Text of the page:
As The Big East Turns

This Oliver Luck is kind of a loudmouth. And I like it. (Photo by Bob Levey/Getty Images)

There is a lot of interesting stuff happening down in Florida at the Big East Spring Meetings. If you haven't been paying attention here is the brief primer. The two biggest issues facing the conference at the moment are the expansion of the Football playing side and the negotiations for the next TV contract. Those two factors are inexorably linked. That should makes sense to everyone. There is a clear vein of instability within the conference membership that is going to drive down the price of any potential negotiation. After all without a clear and definitive idea of the markets in which Big East schools will be located the broadcaster, most likely ESPN is going to bid to what they know will be there. The initial bid from ESPN was placed in the range of 110 to 130 million dollars annually to the conference. There are some within the conference who wanted to take that money and run. Those are the Basketball schools. In the end the Commissioner John Marinatto actually did the smart thing by listening to the Football schools and turning down the offer. A few weeks later the PAC 12 signed their massive 3 billion dollar contract and Marinatto, against all odds, looked rather smart.

The interesting thing about how that all went down is that it really looks as though the Football Schools managed to boss the Big East Commissioner into doing something in their best interests. That isn't something that has happened often in the history of the conference. The Big East almost imploded at the turn of the millennium basically because Miami got sick of being treated like a second class citizen, and they brought Virginia Tech and Boston College along for fun.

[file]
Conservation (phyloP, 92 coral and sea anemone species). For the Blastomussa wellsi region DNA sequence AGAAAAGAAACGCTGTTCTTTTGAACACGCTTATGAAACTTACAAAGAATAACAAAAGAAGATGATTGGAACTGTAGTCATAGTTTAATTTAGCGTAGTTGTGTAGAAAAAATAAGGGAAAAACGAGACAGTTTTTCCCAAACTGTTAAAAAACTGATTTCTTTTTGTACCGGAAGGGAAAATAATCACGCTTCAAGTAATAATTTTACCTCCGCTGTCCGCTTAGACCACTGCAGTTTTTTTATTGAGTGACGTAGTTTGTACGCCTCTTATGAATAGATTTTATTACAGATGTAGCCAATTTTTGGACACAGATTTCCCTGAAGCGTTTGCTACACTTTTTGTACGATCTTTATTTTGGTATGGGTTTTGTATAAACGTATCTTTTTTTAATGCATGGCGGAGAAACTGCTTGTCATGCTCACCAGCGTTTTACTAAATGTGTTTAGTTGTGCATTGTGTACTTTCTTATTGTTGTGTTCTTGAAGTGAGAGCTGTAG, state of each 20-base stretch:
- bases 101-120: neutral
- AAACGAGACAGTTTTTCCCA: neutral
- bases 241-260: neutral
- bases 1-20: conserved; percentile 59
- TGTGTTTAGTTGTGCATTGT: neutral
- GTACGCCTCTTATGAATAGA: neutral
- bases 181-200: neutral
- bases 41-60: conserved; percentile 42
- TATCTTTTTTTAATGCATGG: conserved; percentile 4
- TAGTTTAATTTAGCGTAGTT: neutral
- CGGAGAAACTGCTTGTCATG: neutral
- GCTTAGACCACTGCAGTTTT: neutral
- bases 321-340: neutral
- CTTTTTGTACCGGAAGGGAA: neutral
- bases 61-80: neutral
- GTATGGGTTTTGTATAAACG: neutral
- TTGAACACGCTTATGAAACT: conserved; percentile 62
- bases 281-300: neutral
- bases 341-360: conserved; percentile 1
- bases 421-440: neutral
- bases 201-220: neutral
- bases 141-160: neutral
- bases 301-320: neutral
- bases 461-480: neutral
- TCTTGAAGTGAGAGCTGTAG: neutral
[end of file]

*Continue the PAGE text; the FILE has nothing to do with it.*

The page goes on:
The history of the Big East has been a problem. We all know that the Big East was originally formed as a Basketball conference and only jumped into the Football thing two decades ago this season. Most of the people in the Big East offices hold a sort of Basketball first, Basketball only mentality. That was fine in the 90's. Actually, on second thought it wasn't fine. If it was fine three of the founding Football Schools wouldn't have bolted for greener pastures at the first available opportunity.

The main point to be made is that the era and sensibilities that existed at the formation of the conference, both in an overall sense but doubly so for the Football iteration are long dead. College sports are no longer regional in nature, these are national sports. No one wants to talk about it, because the BCS is evil and wrong and all that is wrong in the world, but the BCS system completely transformed the sport of College Football and made it into the ratings and revenue monster that it is today.